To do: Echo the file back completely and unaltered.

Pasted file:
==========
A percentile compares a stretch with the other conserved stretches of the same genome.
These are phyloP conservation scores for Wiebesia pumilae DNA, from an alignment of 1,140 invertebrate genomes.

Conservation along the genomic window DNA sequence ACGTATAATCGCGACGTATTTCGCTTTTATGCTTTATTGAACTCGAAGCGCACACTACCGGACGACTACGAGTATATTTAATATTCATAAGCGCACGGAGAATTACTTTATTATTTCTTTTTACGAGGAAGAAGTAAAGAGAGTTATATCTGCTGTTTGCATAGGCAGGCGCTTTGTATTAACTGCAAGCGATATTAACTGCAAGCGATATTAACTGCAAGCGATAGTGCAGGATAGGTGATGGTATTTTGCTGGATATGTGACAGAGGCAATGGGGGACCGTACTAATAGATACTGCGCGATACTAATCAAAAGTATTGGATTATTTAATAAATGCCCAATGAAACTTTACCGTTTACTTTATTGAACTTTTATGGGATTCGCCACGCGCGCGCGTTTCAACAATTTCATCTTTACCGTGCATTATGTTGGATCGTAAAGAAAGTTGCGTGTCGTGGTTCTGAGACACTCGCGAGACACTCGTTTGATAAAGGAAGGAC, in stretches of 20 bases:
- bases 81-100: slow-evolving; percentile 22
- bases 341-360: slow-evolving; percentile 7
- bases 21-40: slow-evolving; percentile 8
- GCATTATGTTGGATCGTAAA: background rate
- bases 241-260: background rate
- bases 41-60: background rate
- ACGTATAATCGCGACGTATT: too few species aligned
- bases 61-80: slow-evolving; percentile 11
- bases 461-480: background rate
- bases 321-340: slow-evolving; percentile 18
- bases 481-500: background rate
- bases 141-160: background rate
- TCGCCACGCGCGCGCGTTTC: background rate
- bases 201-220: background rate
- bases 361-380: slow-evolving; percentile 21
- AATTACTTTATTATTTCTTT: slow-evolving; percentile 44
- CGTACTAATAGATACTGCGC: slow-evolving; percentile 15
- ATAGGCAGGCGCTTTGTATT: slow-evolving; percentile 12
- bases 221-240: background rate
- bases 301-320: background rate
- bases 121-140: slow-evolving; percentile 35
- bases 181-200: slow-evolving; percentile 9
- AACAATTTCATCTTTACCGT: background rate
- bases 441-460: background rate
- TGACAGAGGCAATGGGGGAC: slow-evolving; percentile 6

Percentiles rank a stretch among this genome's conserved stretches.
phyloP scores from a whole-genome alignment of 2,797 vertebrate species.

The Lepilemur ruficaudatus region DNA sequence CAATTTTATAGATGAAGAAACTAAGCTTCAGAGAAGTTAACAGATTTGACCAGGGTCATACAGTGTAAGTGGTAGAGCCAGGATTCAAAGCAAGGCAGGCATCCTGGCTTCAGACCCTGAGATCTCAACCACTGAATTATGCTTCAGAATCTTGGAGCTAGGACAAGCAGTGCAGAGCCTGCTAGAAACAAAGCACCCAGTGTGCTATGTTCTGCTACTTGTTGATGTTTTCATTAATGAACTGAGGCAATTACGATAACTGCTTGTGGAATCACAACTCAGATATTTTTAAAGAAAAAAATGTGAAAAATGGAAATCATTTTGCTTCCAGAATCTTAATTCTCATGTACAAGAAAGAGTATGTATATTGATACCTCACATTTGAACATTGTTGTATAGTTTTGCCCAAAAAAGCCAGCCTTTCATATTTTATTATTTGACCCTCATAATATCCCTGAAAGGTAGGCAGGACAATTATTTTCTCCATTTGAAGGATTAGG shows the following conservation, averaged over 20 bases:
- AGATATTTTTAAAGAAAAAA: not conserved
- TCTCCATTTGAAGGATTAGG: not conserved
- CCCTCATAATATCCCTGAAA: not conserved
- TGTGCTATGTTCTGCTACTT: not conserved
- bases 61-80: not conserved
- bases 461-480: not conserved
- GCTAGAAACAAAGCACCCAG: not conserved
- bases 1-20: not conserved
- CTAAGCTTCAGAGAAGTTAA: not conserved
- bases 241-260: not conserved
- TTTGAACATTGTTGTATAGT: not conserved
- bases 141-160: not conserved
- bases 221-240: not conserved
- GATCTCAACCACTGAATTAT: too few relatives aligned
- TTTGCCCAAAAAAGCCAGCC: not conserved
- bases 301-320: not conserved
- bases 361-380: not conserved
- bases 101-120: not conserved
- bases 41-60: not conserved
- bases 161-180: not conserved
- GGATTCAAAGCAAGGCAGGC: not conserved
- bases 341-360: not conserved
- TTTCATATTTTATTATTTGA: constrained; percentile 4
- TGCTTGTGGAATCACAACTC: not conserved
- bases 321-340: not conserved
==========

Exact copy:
A percentile compares a stretch with the other conserved stretches of the same genome.
These are phyloP conservation scores for Wiebesia pumilae DNA, from an alignment of 1,140 invertebrate genomes.

Conservation along the genomic window DNA sequence ACGTATAATCGCGACGTATTTCGCTTTTATGCTTTATTGAACTCGAAGCGCACACTACCGGACGACTACGAGTATATTTAATATTCATAAGCGCACGGAGAATTACTTTATTATTTCTTTTTACGAGGAAGAAGTAAAGAGAGTTATATCTGCTGTTTGCATAGGCAGGCGCTTTGTATTAACTGCAAGCGATATTAACTGCAAGCGATATTAACTGCAAGCGATAGTGCAGGATAGGTGATGGTATTTTGCTGGATATGTGACAGAGGCAATGGGGGACCGTACTAATAGATACTGCGCGATACTAATCAAAAGTATTGGATTATTTAATAAATGCCCAATGAAACTTTACCGTTTACTTTATTGAACTTTTATGGGATTCGCCACGCGCGCGCGTTTCAACAATTTCATCTTTACCGTGCATTATGTTGGATCGTAAAGAAAGTTGCGTGTCGTGGTTCTGAGACACTCGCGAGACACTCGTTTGATAAAGGAAGGAC, in stretches of 20 bases:
- bases 81-100: slow-evolving; percentile 22
- bases 341-360: slow-evolving; percentile 7
- bases 21-40: slow-evolving; percentile 8
- GCATTATGTTGGATCGTAAA: background rate
- bases 241-260: background rate
- bases 41-60: background rate
- ACGTATAATCGCGACGTATT: too few species aligned
- bases 61-80: slow-evolving; percentile 11
- bases 461-480: background rate
- bases 321-340: slow-evolving; percentile 18
- bases 481-500: background rate
- bases 141-160: background rate
- TCGCCACGCGCGCGCGTTTC: background rate
- bases 201-220: background rate
- bases 361-380: slow-evolving; percentile 21
- AATTACTTTATTATTTCTTT: slow-evolving; percentile 44
- CGTACTAATAGATACTGCGC: slow-evolving; percentile 15
- ATAGGCAGGCGCTTTGTATT: slow-evolving; percentile 12
- bases 221-240: background rate
- bases 301-320: background rate
- bases 121-140: slow-evolving; percentile 35
- bases 181-200: slow-evolving; percentile 9
- AACAATTTCATCTTTACCGT: background rate
- bases 441-460: background rate
- TGACAGAGGCAATGGGGGAC: slow-evolving; percentile 6

Percentiles rank a stretch among this genome's conserved stretches.
phyloP scores from a whole-genome alignment of 2,797 vertebrate species.

The Lepilemur ruficaudatus region DNA sequence CAATTTTATAGATGAAGAAACTAAGCTTCAGAGAAGTTAACAGATTTGACCAGGGTCATACAGTGTAAGTGGTAGAGCCAGGATTCAAAGCAAGGCAGGCATCCTGGCTTCAGACCCTGAGATCTCAACCACTGAATTATGCTTCAGAATCTTGGAGCTAGGACAAGCAGTGCAGAGCCTGCTAGAAACAAAGCACCCAGTGTGCTATGTTCTGCTACTTGTTGATGTTTTCATTAATGAACTGAGGCAATTACGATAACTGCTTGTGGAATCACAACTCAGATATTTTTAAAGAAAAAAATGTGAAAAATGGAAATCATTTTGCTTCCAGAATCTTAATTCTCATGTACAAGAAAGAGTATGTATATTGATACCTCACATTTGAACATTGTTGTATAGTTTTGCCCAAAAAAGCCAGCCTTTCATATTTTATTATTTGACCCTCATAATATCCCTGAAAGGTAGGCAGGACAATTATTTTCTCCATTTGAAGGATTAGG shows the following conservation, averaged over 20 bases:
- AGATATTTTTAAAGAAAAAA: not conserved
- TCTCCATTTGAAGGATTAGG: not conserved
- CCCTCATAATATCCCTGAAA: not conserved
- TGTGCTATGTTCTGCTACTT: not conserved
- bases 61-80: not conserved
- bases 461-480: not conserved
- GCTAGAAACAAAGCACCCAG: not conserved
- bases 1-20: not conserved
- CTAAGCTTCAGAGAAGTTAA: not conserved
- bases 241-260: not conserved
- TTTGAACATTGTTGTATAGT: not conserved
- bases 141-160: not conserved
- bases 221-240: not conserved
- GATCTCAACCACTGAATTAT: too few relatives aligned
- TTTGCCCAAAAAAGCCAGCC: not conserved
- bases 301-320: not conserved
- bases 361-380: not conserved
- bases 101-120: not conserved
- bases 41-60: not conserved
- bases 161-180: not conserved
- GGATTCAAAGCAAGGCAGGC: not conserved
- bases 341-360: not conserved
- TTTCATATTTTATTATTTGA: constrained; percentile 4
- TGCTTGTGGAATCACAACTC: not conserved
- bases 321-340: not conserved